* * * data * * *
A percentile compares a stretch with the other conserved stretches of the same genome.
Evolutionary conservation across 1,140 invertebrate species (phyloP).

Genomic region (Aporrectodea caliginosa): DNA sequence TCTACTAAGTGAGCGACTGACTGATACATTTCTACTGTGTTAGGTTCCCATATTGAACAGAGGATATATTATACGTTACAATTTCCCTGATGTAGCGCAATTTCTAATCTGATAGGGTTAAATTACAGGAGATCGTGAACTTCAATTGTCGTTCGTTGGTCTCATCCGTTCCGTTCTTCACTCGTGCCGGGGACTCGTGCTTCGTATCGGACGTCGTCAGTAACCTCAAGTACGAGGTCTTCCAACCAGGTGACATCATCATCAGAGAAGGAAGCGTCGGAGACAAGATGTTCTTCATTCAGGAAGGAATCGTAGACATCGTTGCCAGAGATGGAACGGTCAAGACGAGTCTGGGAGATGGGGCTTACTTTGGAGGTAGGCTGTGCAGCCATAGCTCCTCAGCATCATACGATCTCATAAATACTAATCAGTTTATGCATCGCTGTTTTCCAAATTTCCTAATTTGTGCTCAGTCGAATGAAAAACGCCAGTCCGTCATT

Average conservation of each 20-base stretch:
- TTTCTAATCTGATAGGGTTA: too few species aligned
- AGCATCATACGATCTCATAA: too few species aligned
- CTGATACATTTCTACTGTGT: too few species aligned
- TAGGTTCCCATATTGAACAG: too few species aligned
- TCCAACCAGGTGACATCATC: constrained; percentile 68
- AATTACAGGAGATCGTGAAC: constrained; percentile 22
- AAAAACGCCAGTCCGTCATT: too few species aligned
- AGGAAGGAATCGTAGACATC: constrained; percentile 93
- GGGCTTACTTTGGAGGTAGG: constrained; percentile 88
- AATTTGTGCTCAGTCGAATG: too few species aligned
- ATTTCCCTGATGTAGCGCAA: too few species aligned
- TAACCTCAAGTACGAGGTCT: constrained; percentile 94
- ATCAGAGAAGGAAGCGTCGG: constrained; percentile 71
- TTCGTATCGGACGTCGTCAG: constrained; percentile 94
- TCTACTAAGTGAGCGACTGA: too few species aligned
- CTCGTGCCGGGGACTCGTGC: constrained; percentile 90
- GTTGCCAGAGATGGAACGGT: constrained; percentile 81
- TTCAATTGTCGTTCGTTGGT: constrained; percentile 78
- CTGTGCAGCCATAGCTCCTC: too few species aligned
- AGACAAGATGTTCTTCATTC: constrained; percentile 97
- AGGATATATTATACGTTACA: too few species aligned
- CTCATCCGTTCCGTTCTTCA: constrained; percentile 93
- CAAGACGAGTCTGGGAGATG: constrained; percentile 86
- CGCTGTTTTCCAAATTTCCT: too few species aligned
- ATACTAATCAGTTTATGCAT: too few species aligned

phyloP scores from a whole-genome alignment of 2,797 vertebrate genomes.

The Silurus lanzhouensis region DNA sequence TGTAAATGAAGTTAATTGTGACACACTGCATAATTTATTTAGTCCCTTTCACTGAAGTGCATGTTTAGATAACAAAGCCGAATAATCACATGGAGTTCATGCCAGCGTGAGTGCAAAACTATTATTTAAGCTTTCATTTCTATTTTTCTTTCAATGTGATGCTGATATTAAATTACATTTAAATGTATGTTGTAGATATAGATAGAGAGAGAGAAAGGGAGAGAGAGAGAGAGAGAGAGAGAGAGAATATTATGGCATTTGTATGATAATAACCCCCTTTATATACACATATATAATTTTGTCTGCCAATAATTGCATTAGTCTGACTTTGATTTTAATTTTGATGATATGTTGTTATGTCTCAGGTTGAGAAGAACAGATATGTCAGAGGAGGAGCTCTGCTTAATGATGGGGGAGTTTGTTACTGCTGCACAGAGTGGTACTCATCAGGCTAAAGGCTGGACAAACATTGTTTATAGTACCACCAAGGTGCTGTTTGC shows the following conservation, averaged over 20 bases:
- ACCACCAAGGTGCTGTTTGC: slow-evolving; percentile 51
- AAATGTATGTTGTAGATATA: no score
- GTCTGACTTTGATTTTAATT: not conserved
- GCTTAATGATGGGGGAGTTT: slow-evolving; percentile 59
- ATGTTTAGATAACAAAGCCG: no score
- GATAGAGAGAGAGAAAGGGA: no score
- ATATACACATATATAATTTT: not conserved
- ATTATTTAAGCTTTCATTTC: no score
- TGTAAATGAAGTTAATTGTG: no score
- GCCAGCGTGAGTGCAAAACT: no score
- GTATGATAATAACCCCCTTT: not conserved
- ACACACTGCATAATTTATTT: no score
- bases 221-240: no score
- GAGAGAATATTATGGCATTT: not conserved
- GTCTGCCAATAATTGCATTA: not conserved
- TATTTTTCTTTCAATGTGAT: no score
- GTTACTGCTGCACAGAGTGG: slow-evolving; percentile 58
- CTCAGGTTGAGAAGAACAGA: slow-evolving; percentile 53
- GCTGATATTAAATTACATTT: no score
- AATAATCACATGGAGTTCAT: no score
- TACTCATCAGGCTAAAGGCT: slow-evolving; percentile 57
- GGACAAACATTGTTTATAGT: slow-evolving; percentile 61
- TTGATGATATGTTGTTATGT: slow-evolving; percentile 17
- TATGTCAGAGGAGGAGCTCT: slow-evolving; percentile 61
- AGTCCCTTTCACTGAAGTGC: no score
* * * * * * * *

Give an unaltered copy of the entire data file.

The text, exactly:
A percentile compares a stretch with the other conserved stretches of the same genome.
Evolutionary conservation across 1,140 invertebrate species (phyloP).

Genomic region (Aporrectodea caliginosa): DNA sequence TCTACTAAGTGAGCGACTGACTGATACATTTCTACTGTGTTAGGTTCCCATATTGAACAGAGGATATATTATACGTTACAATTTCCCTGATGTAGCGCAATTTCTAATCTGATAGGGTTAAATTACAGGAGATCGTGAACTTCAATTGTCGTTCGTTGGTCTCATCCGTTCCGTTCTTCACTCGTGCCGGGGACTCGTGCTTCGTATCGGACGTCGTCAGTAACCTCAAGTACGAGGTCTTCCAACCAGGTGACATCATCATCAGAGAAGGAAGCGTCGGAGACAAGATGTTCTTCATTCAGGAAGGAATCGTAGACATCGTTGCCAGAGATGGAACGGTCAAGACGAGTCTGGGAGATGGGGCTTACTTTGGAGGTAGGCTGTGCAGCCATAGCTCCTCAGCATCATACGATCTCATAAATACTAATCAGTTTATGCATCGCTGTTTTCCAAATTTCCTAATTTGTGCTCAGTCGAATGAAAAACGCCAGTCCGTCATT

Average conservation of each 20-base stretch:
- TTTCTAATCTGATAGGGTTA: too few species aligned
- AGCATCATACGATCTCATAA: too few species aligned
- CTGATACATTTCTACTGTGT: too few species aligned
- TAGGTTCCCATATTGAACAG: too few species aligned
- TCCAACCAGGTGACATCATC: constrained; percentile 68
- AATTACAGGAGATCGTGAAC: constrained; percentile 22
- AAAAACGCCAGTCCGTCATT: too few species aligned
- AGGAAGGAATCGTAGACATC: constrained; percentile 93
- GGGCTTACTTTGGAGGTAGG: constrained; percentile 88
- AATTTGTGCTCAGTCGAATG: too few species aligned
- ATTTCCCTGATGTAGCGCAA: too few species aligned
- TAACCTCAAGTACGAGGTCT: constrained; percentile 94
- ATCAGAGAAGGAAGCGTCGG: constrained; percentile 71
- TTCGTATCGGACGTCGTCAG: constrained; percentile 94
- TCTACTAAGTGAGCGACTGA: too few species aligned
- CTCGTGCCGGGGACTCGTGC: constrained; percentile 90
- GTTGCCAGAGATGGAACGGT: constrained; percentile 81
- TTCAATTGTCGTTCGTTGGT: constrained; percentile 78
- CTGTGCAGCCATAGCTCCTC: too few species aligned
- AGACAAGATGTTCTTCATTC: constrained; percentile 97
- AGGATATATTATACGTTACA: too few species aligned
- CTCATCCGTTCCGTTCTTCA: constrained; percentile 93
- CAAGACGAGTCTGGGAGATG: constrained; percentile 86
- CGCTGTTTTCCAAATTTCCT: too few species aligned
- ATACTAATCAGTTTATGCAT: too few species aligned

phyloP scores from a whole-genome alignment of 2,797 vertebrate genomes.

The Silurus lanzhouensis region DNA sequence TGTAAATGAAGTTAATTGTGACACACTGCATAATTTATTTAGTCCCTTTCACTGAAGTGCATGTTTAGATAACAAAGCCGAATAATCACATGGAGTTCATGCCAGCGTGAGTGCAAAACTATTATTTAAGCTTTCATTTCTATTTTTCTTTCAATGTGATGCTGATATTAAATTACATTTAAATGTATGTTGTAGATATAGATAGAGAGAGAGAAAGGGAGAGAGAGAGAGAGAGAGAGAGAGAGAATATTATGGCATTTGTATGATAATAACCCCCTTTATATACACATATATAATTTTGTCTGCCAATAATTGCATTAGTCTGACTTTGATTTTAATTTTGATGATATGTTGTTATGTCTCAGGTTGAGAAGAACAGATATGTCAGAGGAGGAGCTCTGCTTAATGATGGGGGAGTTTGTTACTGCTGCACAGAGTGGTACTCATCAGGCTAAAGGCTGGACAAACATTGTTTATAGTACCACCAAGGTGCTGTTTGC shows the following conservation, averaged over 20 bases:
- ACCACCAAGGTGCTGTTTGC: slow-evolving; percentile 51
- AAATGTATGTTGTAGATATA: no score
- GTCTGACTTTGATTTTAATT: not conserved
- GCTTAATGATGGGGGAGTTT: slow-evolving; percentile 59
- ATGTTTAGATAACAAAGCCG: no score
- GATAGAGAGAGAGAAAGGGA: no score
- ATATACACATATATAATTTT: not conserved
- ATTATTTAAGCTTTCATTTC: no score
- TGTAAATGAAGTTAATTGTG: no score
- GCCAGCGTGAGTGCAAAACT: no score
- GTATGATAATAACCCCCTTT: not conserved
- ACACACTGCATAATTTATTT: no score
- bases 221-240: no score
- GAGAGAATATTATGGCATTT: not conserved
- GTCTGCCAATAATTGCATTA: not conserved
- TATTTTTCTTTCAATGTGAT: no score
- GTTACTGCTGCACAGAGTGG: slow-evolving; percentile 58
- CTCAGGTTGAGAAGAACAGA: slow-evolving; percentile 53
- GCTGATATTAAATTACATTT: no score
- AATAATCACATGGAGTTCAT: no score
- TACTCATCAGGCTAAAGGCT: slow-evolving; percentile 57
- GGACAAACATTGTTTATAGT: slow-evolving; percentile 61
- TTGATGATATGTTGTTATGT: slow-evolving; percentile 17
- TATGTCAGAGGAGGAGCTCT: slow-evolving; percentile 61
- AGTCCCTTTCACTGAAGTGC: no score